Which Option Is Best for You?

Actually, there is a third option: Simply leave your money in your old 401(k), but many choose to roll old 401(k) funds over so they don’t lose sight of those accounts with previous employers. And while cashing out may be tempting, you’ll be assessed a 10% penalty and pay taxes on the balance withdrawn. The decision to raid your retirement funds could kill years of the powerful compounding of money effect inherent in long-term, tax-deferred investing and could undermine your plans to retire at a specific age. We consider cashing out of retirement funds early to be one of the biggest financial mistakes an individual can make.


Many choose to review their finances with a trusted financial advisor before conducting a 401(k) rollover, and for good reason. To assure you make the decision that best suits your financial goals with sound tax considerations, meet with Bill Taber of TABER Asset Management.


Get started today by scheduling a 15-minute intro phone call online or reaching out to us at 515-557-1860 or invest@taberasset.com.


About Bill

Bill Taber is President and Founder of TABER Asset Management, an independent, fiduciary wealth management firm that strives to do one thing well: manage their clients’ money by creating wealth, building wealth, growing income, and preserving capital so they can experience financial freedom. With more than four decades of experience, Bill is dedicated to building relationships with his clients and their families and walking alongside them as they navigate financial decisions. His favorite days are the ones when he gets to witness the joy and relief on his clients’ faces when they realize they can pursue their dreams and live their ideal lifestyles. Bill is known for going the extra mile, getting things done with integrity, and working with a stewardship mentality.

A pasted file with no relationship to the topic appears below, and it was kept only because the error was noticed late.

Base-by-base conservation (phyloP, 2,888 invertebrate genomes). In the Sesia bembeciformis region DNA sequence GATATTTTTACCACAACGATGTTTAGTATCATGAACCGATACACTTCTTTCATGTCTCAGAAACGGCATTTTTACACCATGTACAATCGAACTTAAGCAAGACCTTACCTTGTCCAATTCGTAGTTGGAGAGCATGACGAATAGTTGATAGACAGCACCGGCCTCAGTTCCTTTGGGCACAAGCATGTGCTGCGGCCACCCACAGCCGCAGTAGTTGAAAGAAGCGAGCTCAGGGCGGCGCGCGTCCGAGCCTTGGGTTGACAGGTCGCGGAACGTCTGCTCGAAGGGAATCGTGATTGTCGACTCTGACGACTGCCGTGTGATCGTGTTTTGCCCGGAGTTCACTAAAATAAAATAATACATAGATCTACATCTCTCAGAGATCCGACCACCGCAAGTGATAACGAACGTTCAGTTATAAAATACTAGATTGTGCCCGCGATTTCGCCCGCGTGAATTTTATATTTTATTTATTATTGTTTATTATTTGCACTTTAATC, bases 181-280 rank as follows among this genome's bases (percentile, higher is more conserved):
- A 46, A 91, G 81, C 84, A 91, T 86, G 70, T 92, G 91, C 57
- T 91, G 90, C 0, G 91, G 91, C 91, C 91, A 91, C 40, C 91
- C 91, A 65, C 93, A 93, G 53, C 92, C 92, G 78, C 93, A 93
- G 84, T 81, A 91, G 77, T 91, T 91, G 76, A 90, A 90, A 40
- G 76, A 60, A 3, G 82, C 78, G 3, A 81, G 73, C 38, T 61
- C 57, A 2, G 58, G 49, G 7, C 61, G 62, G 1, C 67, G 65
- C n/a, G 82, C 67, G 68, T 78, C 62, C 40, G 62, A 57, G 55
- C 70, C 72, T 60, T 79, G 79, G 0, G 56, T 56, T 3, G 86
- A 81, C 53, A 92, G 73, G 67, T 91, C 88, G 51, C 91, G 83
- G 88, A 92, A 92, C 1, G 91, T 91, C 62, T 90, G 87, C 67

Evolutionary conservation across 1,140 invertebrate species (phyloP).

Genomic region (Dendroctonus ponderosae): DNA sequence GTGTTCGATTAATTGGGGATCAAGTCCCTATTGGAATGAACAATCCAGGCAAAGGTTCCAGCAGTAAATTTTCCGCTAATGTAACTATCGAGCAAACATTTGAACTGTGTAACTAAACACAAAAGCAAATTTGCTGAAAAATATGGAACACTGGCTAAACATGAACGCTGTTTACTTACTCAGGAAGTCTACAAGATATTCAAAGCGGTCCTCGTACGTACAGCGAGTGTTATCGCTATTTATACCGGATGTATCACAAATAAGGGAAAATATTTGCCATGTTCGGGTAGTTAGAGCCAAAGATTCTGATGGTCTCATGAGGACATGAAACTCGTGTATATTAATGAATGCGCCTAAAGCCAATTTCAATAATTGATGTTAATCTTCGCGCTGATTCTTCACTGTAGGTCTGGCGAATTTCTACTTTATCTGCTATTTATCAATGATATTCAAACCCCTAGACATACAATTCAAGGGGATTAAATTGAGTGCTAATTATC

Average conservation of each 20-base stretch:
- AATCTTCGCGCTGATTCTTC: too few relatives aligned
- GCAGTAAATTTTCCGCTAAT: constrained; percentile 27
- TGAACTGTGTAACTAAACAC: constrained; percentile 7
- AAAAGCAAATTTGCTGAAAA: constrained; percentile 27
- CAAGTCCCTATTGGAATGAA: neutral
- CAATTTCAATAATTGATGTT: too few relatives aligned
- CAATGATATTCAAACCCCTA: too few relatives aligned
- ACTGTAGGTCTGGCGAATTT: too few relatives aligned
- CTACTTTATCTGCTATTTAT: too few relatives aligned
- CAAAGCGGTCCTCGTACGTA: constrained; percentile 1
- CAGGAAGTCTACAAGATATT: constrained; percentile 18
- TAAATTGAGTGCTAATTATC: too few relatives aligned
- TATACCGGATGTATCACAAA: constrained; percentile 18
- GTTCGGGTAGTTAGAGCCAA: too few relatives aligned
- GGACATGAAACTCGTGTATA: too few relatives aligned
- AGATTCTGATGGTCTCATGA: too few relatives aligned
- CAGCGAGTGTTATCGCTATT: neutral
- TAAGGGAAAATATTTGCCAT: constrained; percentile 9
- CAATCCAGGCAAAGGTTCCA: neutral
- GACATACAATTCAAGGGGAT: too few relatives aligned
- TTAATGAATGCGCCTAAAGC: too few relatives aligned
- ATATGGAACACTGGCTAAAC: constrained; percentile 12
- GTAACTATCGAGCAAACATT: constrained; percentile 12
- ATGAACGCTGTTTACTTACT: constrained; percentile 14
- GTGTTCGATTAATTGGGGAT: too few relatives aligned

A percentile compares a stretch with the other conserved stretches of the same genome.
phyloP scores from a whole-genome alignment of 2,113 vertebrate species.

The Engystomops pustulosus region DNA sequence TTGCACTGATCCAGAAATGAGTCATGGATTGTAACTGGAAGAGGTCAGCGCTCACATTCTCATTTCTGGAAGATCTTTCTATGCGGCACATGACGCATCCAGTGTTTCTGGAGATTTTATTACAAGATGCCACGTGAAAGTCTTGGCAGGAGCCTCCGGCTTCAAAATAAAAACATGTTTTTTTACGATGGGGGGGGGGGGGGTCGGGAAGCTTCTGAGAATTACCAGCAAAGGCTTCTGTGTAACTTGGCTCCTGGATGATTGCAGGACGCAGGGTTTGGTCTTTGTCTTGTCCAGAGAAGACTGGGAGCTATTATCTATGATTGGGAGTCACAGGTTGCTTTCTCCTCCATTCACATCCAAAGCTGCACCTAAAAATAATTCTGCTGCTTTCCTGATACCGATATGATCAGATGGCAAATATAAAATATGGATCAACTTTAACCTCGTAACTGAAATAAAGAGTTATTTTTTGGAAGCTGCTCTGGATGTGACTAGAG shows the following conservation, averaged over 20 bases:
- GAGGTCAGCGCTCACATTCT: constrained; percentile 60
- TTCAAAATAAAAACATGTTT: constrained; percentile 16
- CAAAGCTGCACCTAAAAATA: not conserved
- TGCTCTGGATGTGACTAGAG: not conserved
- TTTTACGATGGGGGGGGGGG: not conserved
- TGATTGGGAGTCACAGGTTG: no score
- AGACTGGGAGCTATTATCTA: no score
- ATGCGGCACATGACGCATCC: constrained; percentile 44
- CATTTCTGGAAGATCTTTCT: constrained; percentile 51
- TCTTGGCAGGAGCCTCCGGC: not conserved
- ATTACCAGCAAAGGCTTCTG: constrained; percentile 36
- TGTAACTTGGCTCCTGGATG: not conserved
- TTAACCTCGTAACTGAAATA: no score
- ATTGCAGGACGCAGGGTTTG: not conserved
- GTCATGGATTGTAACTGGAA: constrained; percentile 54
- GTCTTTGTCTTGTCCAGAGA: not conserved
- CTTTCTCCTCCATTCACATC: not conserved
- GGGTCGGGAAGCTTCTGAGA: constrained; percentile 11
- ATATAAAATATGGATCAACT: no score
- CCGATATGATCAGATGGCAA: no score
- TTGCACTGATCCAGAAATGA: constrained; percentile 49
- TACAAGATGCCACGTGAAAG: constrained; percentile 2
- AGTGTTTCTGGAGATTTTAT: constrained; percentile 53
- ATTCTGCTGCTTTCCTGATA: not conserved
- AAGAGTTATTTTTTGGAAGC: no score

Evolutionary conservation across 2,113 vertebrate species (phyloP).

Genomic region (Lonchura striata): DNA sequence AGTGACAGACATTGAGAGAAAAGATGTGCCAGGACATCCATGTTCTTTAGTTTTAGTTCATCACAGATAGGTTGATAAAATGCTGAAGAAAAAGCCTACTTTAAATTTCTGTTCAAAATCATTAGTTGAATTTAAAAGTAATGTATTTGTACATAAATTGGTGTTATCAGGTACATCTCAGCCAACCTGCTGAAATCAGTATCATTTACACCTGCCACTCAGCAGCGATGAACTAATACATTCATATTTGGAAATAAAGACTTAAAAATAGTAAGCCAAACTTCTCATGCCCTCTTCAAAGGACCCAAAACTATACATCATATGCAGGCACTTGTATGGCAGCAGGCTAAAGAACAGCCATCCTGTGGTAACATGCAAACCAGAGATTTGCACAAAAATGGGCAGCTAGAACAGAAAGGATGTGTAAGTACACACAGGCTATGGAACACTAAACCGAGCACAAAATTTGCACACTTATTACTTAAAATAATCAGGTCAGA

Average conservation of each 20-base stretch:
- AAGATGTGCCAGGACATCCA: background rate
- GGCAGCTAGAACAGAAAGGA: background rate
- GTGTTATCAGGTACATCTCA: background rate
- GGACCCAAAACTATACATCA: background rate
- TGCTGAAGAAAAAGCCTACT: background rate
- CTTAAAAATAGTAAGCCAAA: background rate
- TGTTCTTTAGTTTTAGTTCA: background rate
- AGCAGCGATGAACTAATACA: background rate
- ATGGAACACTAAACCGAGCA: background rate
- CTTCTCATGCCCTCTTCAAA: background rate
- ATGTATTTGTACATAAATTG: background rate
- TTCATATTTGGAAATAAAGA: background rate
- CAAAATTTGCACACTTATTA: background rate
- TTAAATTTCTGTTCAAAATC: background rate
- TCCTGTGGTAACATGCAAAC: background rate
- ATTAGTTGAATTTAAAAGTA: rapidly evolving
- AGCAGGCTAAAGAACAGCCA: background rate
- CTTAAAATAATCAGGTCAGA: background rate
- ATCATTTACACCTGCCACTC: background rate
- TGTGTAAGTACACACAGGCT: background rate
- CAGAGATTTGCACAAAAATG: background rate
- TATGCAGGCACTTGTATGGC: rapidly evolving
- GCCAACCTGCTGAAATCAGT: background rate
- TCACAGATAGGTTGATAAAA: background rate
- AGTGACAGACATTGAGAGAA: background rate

Bill graduated from the University of Iowa with a bachelor’s degree in business administration and fell in love with the profession when he got to help one of his first clients—his father—turn his lifetime of hard work into a dream retirement. He got his start in the industry as a corporate services representative for Bankers Trust Company and spent decades working as Assistant Vice President of E.F. Hutton & Co. and First Vice President of Principal Financial Securities. He is also a graduate of the E-Myth Worldwide Mastery Business Development Program and is Series 65 registered.


In his spare time, Bill enjoys giving back to his community and served 11 years as a member of the Board of Trustees of Broadlawns Medical Center and 14 years as a Community Representative to their Board Finance Committee. He is also one of the founding members of the Greater Des Moines Connections Mentoring Program. When he’s not working, you can often find Bill spending time with his family and participating in one of his many hobbies, which include traveling to national parks, presidential libraries, and foreign countries; reading non-fiction; and practicing yoga, Pilates, and meditation. He also loves the simple joys of listening to music, going for walks or bike rides, and watching James Bond 007 films and any movie starring his favorite actress, Meryl Streep. To learn more about Bill, connect with him on LinkedIn.

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(1) https://www.irs.gov/retirement-plans/plan-participant-employee/rollovers-of-retirement-plan-and-ira-distributions

(2) https://www.irs.gov/pub/irs-tege/rollover_chart.pdf